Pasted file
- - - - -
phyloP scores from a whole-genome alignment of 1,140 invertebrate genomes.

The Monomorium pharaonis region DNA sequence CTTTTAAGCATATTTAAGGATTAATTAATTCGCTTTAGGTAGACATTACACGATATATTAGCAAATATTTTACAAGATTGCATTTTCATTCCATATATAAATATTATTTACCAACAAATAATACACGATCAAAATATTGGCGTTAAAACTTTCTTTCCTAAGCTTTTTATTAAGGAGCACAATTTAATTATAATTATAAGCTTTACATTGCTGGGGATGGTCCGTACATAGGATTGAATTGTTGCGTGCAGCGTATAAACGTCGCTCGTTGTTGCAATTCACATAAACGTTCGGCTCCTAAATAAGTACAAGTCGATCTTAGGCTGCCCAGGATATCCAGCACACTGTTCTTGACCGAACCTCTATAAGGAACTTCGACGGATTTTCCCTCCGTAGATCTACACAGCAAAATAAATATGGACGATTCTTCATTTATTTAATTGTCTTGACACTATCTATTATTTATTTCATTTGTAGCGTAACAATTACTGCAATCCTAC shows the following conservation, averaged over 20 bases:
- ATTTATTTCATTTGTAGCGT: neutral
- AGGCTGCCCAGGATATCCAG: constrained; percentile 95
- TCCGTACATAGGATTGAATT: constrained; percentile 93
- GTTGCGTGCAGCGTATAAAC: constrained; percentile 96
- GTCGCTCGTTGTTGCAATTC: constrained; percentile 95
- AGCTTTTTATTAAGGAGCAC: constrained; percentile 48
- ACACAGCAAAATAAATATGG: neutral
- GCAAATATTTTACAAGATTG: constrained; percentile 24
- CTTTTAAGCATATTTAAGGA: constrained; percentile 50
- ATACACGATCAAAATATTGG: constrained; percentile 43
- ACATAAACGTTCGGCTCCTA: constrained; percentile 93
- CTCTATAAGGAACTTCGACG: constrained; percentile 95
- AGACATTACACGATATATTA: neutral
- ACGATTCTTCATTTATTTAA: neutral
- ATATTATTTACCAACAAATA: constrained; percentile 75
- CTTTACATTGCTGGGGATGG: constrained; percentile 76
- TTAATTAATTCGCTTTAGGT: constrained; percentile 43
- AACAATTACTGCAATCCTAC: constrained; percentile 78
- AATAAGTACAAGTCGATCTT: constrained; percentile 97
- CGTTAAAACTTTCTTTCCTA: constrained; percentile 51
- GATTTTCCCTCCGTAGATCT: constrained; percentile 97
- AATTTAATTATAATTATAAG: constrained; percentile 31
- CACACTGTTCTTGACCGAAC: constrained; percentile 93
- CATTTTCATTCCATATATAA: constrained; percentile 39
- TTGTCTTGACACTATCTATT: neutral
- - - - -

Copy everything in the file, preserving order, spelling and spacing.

phyloP scores from a whole-genome alignment of 1,140 invertebrate genomes.

The Monomorium pharaonis region DNA sequence CTTTTAAGCATATTTAAGGATTAATTAATTCGCTTTAGGTAGACATTACACGATATATTAGCAAATATTTTACAAGATTGCATTTTCATTCCATATATAAATATTATTTACCAACAAATAATACACGATCAAAATATTGGCGTTAAAACTTTCTTTCCTAAGCTTTTTATTAAGGAGCACAATTTAATTATAATTATAAGCTTTACATTGCTGGGGATGGTCCGTACATAGGATTGAATTGTTGCGTGCAGCGTATAAACGTCGCTCGTTGTTGCAATTCACATAAACGTTCGGCTCCTAAATAAGTACAAGTCGATCTTAGGCTGCCCAGGATATCCAGCACACTGTTCTTGACCGAACCTCTATAAGGAACTTCGACGGATTTTCCCTCCGTAGATCTACACAGCAAAATAAATATGGACGATTCTTCATTTATTTAATTGTCTTGACACTATCTATTATTTATTTCATTTGTAGCGTAACAATTACTGCAATCCTAC shows the following conservation, averaged over 20 bases:
- ATTTATTTCATTTGTAGCGT: neutral
- AGGCTGCCCAGGATATCCAG: constrained; percentile 95
- TCCGTACATAGGATTGAATT: constrained; percentile 93
- GTTGCGTGCAGCGTATAAAC: constrained; percentile 96
- GTCGCTCGTTGTTGCAATTC: constrained; percentile 95
- AGCTTTTTATTAAGGAGCAC: constrained; percentile 48
- ACACAGCAAAATAAATATGG: neutral
- GCAAATATTTTACAAGATTG: constrained; percentile 24
- CTTTTAAGCATATTTAAGGA: constrained; percentile 50
- ATACACGATCAAAATATTGG: constrained; percentile 43
- ACATAAACGTTCGGCTCCTA: constrained; percentile 93
- CTCTATAAGGAACTTCGACG: constrained; percentile 95
- AGACATTACACGATATATTA: neutral
- ACGATTCTTCATTTATTTAA: neutral
- ATATTATTTACCAACAAATA: constrained; percentile 75
- CTTTACATTGCTGGGGATGG: constrained; percentile 76
- TTAATTAATTCGCTTTAGGT: constrained; percentile 43
- AACAATTACTGCAATCCTAC: constrained; percentile 78
- AATAAGTACAAGTCGATCTT: constrained; percentile 97
- CGTTAAAACTTTCTTTCCTA: constrained; percentile 51
- GATTTTCCCTCCGTAGATCT: constrained; percentile 97
- AATTTAATTATAATTATAAG: constrained; percentile 31
- CACACTGTTCTTGACCGAAC: constrained; percentile 93
- CATTTTCATTCCATATATAA: constrained; percentile 39
- TTGTCTTGACACTATCTATT: neutral